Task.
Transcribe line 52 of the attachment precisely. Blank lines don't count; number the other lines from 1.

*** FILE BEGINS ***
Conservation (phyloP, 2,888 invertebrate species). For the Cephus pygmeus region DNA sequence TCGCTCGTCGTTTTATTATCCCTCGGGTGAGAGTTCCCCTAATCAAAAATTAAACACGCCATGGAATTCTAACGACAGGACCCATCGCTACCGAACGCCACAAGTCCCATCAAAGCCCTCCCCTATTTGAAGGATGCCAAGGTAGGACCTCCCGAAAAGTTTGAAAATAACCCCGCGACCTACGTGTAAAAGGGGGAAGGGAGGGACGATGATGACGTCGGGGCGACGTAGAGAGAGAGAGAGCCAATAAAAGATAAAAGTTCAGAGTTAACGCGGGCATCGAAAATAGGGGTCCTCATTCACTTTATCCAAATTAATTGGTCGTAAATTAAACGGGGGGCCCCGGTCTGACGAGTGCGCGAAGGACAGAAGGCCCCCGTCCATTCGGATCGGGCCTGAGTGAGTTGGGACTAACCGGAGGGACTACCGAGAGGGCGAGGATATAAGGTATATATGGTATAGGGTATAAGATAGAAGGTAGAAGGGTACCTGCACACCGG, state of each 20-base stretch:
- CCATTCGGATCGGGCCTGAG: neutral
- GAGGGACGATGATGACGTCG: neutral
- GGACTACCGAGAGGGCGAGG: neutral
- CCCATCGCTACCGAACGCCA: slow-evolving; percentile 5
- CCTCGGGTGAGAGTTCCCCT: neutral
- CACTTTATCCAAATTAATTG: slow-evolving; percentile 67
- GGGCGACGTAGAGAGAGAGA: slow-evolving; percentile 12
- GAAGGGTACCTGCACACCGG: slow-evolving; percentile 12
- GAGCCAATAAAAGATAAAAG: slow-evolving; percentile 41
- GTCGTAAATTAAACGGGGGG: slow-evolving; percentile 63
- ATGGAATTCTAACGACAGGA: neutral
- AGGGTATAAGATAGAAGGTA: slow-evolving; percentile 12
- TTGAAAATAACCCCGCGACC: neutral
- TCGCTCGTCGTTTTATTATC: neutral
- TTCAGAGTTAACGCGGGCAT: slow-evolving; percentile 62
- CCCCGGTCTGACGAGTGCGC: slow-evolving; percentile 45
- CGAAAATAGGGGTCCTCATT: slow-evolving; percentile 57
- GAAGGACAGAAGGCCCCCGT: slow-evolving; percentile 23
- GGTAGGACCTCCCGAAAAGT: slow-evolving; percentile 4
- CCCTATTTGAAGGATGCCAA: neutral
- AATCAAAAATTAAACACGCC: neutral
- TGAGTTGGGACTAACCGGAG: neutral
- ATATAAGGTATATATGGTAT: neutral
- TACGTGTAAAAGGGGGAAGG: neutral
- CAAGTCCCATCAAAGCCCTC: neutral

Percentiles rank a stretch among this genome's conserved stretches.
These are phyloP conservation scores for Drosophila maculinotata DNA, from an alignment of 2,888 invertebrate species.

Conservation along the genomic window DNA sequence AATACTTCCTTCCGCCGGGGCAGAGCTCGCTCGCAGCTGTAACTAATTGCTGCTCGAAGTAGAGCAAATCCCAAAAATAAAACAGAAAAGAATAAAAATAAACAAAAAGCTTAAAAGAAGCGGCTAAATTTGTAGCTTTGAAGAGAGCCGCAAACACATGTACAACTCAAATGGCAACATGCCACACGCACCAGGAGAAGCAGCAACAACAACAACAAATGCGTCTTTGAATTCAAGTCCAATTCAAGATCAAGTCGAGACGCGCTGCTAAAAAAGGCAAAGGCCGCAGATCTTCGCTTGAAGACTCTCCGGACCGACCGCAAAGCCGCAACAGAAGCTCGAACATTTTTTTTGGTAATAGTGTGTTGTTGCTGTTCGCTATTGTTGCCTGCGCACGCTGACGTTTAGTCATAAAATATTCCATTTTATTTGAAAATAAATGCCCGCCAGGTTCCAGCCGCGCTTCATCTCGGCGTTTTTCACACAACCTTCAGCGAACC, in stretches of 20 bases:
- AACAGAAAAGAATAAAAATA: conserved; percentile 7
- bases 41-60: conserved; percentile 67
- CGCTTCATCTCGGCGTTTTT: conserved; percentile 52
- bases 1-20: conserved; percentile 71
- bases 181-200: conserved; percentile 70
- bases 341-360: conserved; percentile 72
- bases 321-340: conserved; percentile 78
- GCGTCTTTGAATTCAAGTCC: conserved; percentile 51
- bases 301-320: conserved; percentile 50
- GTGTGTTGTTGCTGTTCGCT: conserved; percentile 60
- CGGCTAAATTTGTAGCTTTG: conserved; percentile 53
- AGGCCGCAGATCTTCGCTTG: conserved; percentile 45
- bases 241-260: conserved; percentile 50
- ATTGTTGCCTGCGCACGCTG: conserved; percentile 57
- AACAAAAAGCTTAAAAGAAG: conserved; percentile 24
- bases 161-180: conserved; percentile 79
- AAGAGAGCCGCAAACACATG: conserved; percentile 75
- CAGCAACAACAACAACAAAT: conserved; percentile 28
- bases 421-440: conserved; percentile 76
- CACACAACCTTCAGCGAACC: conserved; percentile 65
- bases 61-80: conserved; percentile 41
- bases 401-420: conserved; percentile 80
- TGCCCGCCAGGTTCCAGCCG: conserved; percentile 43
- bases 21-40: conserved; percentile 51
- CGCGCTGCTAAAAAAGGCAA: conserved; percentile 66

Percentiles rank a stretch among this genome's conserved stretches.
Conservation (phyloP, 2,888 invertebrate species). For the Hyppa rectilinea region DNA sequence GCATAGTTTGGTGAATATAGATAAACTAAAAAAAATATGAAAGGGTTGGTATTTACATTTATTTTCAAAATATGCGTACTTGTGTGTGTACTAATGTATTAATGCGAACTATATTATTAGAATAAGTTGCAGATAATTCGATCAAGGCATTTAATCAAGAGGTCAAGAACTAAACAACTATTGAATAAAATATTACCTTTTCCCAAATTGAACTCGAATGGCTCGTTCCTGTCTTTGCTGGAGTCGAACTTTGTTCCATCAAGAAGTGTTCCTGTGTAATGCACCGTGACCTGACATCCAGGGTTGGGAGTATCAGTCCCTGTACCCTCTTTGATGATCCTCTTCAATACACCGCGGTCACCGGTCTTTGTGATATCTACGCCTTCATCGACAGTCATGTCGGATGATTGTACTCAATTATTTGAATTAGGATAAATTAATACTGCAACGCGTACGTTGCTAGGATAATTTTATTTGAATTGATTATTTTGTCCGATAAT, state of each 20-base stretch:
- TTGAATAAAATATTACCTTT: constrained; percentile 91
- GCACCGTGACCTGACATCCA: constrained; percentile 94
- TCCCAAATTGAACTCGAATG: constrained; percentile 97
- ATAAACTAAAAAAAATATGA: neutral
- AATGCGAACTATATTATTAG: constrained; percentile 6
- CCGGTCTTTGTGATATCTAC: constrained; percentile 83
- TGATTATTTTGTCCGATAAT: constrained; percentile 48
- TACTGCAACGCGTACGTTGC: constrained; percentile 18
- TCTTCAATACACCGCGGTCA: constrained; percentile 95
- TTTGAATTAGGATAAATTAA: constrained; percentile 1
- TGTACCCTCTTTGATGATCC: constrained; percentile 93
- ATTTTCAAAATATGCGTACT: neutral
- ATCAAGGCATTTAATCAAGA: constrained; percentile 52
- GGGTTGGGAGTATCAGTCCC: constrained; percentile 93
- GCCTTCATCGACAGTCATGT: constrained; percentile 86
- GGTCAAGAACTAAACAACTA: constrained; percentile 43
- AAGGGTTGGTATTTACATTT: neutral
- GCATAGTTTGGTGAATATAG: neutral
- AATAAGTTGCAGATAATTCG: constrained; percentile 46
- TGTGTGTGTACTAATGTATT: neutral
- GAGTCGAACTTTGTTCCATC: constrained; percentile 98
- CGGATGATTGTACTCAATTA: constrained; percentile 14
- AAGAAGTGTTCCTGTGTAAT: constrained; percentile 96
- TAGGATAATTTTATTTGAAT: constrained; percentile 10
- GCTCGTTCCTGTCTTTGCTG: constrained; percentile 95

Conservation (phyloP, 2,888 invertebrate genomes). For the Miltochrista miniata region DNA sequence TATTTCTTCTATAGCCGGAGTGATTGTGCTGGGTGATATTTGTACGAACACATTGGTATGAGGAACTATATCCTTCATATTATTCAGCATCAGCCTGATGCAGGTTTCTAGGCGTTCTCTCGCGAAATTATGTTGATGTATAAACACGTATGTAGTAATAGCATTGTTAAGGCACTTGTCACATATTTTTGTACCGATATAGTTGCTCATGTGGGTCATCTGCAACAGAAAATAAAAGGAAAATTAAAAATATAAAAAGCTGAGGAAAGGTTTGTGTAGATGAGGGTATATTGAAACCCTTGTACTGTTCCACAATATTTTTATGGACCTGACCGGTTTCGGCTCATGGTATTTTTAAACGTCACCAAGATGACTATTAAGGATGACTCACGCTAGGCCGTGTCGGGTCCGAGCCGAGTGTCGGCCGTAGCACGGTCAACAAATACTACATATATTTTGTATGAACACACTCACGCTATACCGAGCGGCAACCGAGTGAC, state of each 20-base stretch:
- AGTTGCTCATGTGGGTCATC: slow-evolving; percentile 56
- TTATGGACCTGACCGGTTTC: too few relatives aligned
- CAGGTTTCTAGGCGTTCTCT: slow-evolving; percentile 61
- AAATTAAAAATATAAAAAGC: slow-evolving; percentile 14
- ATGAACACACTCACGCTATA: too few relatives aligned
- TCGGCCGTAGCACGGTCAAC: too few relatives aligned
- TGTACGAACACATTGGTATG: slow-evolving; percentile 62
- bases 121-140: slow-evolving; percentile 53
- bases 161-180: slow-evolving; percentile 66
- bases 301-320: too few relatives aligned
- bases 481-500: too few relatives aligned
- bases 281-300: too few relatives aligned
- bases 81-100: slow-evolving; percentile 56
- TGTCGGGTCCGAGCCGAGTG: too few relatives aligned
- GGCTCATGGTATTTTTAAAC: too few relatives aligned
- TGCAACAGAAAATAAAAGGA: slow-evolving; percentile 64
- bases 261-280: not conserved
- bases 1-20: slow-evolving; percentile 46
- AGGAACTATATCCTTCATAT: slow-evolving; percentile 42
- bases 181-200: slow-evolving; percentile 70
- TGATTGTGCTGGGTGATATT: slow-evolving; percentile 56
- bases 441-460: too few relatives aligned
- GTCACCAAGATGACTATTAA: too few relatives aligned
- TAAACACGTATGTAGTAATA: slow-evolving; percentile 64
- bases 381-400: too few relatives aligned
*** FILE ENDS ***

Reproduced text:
- TGCCCGCCAGGTTCCAGCCG: conserved; percentile 43